Funding push continues for UMCSC mission initiatives to provide houses, bicycles for people in need

By Jessica Brodie

Collections continue this month for Annual Conference mission initiatives to provide houses for homeless families and bicycles for people with transportation needs.

UMCSC Resident Bishop Jonathan Holston told the Advocate he hopes every church will commit to helping the initiatives.

“By doing so, United Methodists in South Carolina will learn the impact we make when we ‘walk by faith and not by sight’ in ministry,” Holston said, referring to the theme of the 2017 Annual Conference.

Money needed by Dec. 31 for Homeless Initiative

By Dec. 31, the South Carolina Conference of The United Methodist Church is hoping to collect $100 per church or individual for an initiative to sponsor homes for homeless families in the Greenville area, where the 2017 Annual Conference will be held June 4-7.

The conference is partnering with Homes of Hope—an agency with a mission to transform lives and break the poverty cycle—on the project. The conference sponsors 25 percent of the cost, and Homes of Hope pays for the rest.

In order to sponsor a home, the conference needs to sign a letter of commitment. Two homes have already been sponsored by churches in the Greenville District (Buncombe Street and Covenant UMCs), and the UMCSC wants to sponsor two more funded by churches and individuals across the state.

Funds should be paid by Dec. 31 so the homes can be built by Annual Conference. Labor teams will be organized closer to Annual Conference for volunteers to do painting, landscaping and other tasks at the homes.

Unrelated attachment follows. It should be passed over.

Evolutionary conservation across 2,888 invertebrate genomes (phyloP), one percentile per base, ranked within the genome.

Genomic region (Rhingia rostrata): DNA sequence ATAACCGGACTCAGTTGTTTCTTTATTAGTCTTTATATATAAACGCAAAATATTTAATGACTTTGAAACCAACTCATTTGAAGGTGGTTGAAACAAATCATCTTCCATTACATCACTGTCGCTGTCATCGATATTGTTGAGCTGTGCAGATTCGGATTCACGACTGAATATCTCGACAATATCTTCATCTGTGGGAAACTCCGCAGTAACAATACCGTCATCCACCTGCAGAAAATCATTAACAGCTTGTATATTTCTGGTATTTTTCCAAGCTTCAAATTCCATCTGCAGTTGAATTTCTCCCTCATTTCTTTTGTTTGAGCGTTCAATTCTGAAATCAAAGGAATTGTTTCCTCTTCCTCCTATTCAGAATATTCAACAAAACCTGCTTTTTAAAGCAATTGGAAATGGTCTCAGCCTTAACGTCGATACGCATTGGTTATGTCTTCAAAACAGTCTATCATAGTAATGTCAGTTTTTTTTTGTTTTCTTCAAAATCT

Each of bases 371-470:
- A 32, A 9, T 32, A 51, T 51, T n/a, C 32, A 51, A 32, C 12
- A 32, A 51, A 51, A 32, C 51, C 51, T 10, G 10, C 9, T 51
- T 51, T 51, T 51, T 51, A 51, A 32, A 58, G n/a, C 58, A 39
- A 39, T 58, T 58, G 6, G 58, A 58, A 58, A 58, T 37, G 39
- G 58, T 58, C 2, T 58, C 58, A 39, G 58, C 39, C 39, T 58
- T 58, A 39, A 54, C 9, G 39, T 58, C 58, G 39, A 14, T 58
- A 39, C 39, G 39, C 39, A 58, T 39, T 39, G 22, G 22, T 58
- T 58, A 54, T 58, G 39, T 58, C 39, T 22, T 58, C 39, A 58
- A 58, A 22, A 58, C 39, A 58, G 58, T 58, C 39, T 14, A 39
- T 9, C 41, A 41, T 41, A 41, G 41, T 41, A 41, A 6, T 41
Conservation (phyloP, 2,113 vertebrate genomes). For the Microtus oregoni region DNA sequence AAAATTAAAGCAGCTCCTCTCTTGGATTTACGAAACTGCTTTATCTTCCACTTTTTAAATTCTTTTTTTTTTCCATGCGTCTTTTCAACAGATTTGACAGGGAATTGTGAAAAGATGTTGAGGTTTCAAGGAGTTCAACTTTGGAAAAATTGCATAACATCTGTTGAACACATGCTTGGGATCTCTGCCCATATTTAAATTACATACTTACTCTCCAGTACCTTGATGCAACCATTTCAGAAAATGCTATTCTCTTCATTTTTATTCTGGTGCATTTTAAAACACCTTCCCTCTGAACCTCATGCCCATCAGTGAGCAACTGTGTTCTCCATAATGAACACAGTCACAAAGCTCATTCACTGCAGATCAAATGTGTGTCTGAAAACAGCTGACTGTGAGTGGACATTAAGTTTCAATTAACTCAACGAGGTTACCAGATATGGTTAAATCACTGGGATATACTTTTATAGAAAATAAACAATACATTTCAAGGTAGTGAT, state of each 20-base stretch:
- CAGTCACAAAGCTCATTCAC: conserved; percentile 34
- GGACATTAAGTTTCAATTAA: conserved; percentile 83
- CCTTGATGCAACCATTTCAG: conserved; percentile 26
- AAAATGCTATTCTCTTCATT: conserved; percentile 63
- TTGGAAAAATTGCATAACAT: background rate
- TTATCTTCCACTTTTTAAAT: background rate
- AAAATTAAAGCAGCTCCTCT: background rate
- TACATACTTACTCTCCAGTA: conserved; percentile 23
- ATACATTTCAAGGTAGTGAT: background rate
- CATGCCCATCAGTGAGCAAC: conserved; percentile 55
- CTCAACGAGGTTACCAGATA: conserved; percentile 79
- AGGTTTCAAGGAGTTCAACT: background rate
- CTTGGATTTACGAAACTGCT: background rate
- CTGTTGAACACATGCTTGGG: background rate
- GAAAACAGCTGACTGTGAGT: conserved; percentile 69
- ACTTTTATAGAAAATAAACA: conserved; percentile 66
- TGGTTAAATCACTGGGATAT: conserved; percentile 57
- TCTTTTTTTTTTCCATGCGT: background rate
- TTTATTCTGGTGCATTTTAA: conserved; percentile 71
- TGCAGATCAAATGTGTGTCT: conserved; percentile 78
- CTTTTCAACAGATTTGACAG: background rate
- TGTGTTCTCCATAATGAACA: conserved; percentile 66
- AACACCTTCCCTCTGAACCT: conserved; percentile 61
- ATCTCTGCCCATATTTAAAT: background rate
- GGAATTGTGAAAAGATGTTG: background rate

To contribute or pledge online today, click here.

Bikes also needed

Also by Annual Conference, districts are being asked to get their youth groups to donate 100 new or gently used bikes per district to the UMCSC’s Bikes for the World Project. Of the 1,200 total bikes collected, 1,000 will be distributed to the international nonprofit group Bikes for the World, which ships bikes to low-income families across the world. The remaining 200 bikes will be given to two nonprofits in the Upstate, Triune Mercy Center in Greenville and the South Main Chapel and Mercy Center in Anderson to be given to children and adults who cannot afford a bike—many who need one for basic transportation.

They are also collecting $10 per bike for the shipping charge.

Bike collections are being organized in each district. To learn more, contact your district office here.

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